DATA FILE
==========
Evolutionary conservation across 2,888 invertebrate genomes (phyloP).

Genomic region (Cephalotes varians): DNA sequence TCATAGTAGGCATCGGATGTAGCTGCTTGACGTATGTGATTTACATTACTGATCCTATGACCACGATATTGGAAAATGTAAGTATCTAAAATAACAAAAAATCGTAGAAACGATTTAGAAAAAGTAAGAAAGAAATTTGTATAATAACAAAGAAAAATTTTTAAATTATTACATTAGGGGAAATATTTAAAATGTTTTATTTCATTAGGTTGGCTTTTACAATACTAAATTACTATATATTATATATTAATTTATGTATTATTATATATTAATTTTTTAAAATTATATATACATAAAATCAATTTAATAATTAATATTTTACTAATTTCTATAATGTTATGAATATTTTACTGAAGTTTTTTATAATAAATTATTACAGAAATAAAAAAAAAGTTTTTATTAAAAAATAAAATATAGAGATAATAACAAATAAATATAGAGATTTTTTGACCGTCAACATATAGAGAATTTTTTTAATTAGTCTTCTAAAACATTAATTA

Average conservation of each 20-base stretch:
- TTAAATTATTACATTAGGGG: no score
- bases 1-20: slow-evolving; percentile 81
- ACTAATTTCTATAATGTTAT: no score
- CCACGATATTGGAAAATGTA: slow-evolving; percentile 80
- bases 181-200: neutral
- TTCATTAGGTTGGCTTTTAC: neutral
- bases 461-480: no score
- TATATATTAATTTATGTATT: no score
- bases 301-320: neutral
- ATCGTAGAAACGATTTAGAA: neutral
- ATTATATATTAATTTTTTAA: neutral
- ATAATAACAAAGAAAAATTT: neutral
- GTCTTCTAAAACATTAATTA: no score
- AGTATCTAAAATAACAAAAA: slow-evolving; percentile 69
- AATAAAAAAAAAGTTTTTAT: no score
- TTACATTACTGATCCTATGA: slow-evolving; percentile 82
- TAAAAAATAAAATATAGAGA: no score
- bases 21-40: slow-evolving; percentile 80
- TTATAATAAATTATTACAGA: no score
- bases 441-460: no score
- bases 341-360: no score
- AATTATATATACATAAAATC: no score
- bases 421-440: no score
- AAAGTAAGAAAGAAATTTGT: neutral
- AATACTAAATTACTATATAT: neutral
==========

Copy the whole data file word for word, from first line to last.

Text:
Evolutionary conservation across 2,888 invertebrate genomes (phyloP).

Genomic region (Cephalotes varians): DNA sequence TCATAGTAGGCATCGGATGTAGCTGCTTGACGTATGTGATTTACATTACTGATCCTATGACCACGATATTGGAAAATGTAAGTATCTAAAATAACAAAAAATCGTAGAAACGATTTAGAAAAAGTAAGAAAGAAATTTGTATAATAACAAAGAAAAATTTTTAAATTATTACATTAGGGGAAATATTTAAAATGTTTTATTTCATTAGGTTGGCTTTTACAATACTAAATTACTATATATTATATATTAATTTATGTATTATTATATATTAATTTTTTAAAATTATATATACATAAAATCAATTTAATAATTAATATTTTACTAATTTCTATAATGTTATGAATATTTTACTGAAGTTTTTTATAATAAATTATTACAGAAATAAAAAAAAAGTTTTTATTAAAAAATAAAATATAGAGATAATAACAAATAAATATAGAGATTTTTTGACCGTCAACATATAGAGAATTTTTTTAATTAGTCTTCTAAAACATTAATTA

Average conservation of each 20-base stretch:
- TTAAATTATTACATTAGGGG: no score
- bases 1-20: slow-evolving; percentile 81
- ACTAATTTCTATAATGTTAT: no score
- CCACGATATTGGAAAATGTA: slow-evolving; percentile 80
- bases 181-200: neutral
- TTCATTAGGTTGGCTTTTAC: neutral
- bases 461-480: no score
- TATATATTAATTTATGTATT: no score
- bases 301-320: neutral
- ATCGTAGAAACGATTTAGAA: neutral
- ATTATATATTAATTTTTTAA: neutral
- ATAATAACAAAGAAAAATTT: neutral
- GTCTTCTAAAACATTAATTA: no score
- AGTATCTAAAATAACAAAAA: slow-evolving; percentile 69
- AATAAAAAAAAAGTTTTTAT: no score
- TTACATTACTGATCCTATGA: slow-evolving; percentile 82
- TAAAAAATAAAATATAGAGA: no score
- bases 21-40: slow-evolving; percentile 80
- TTATAATAAATTATTACAGA: no score
- bases 441-460: no score
- bases 341-360: no score
- AATTATATATACATAAAATC: no score
- bases 421-440: no score
- AAAGTAAGAAAGAAATTTGT: neutral
- AATACTAAATTACTATATAT: neutral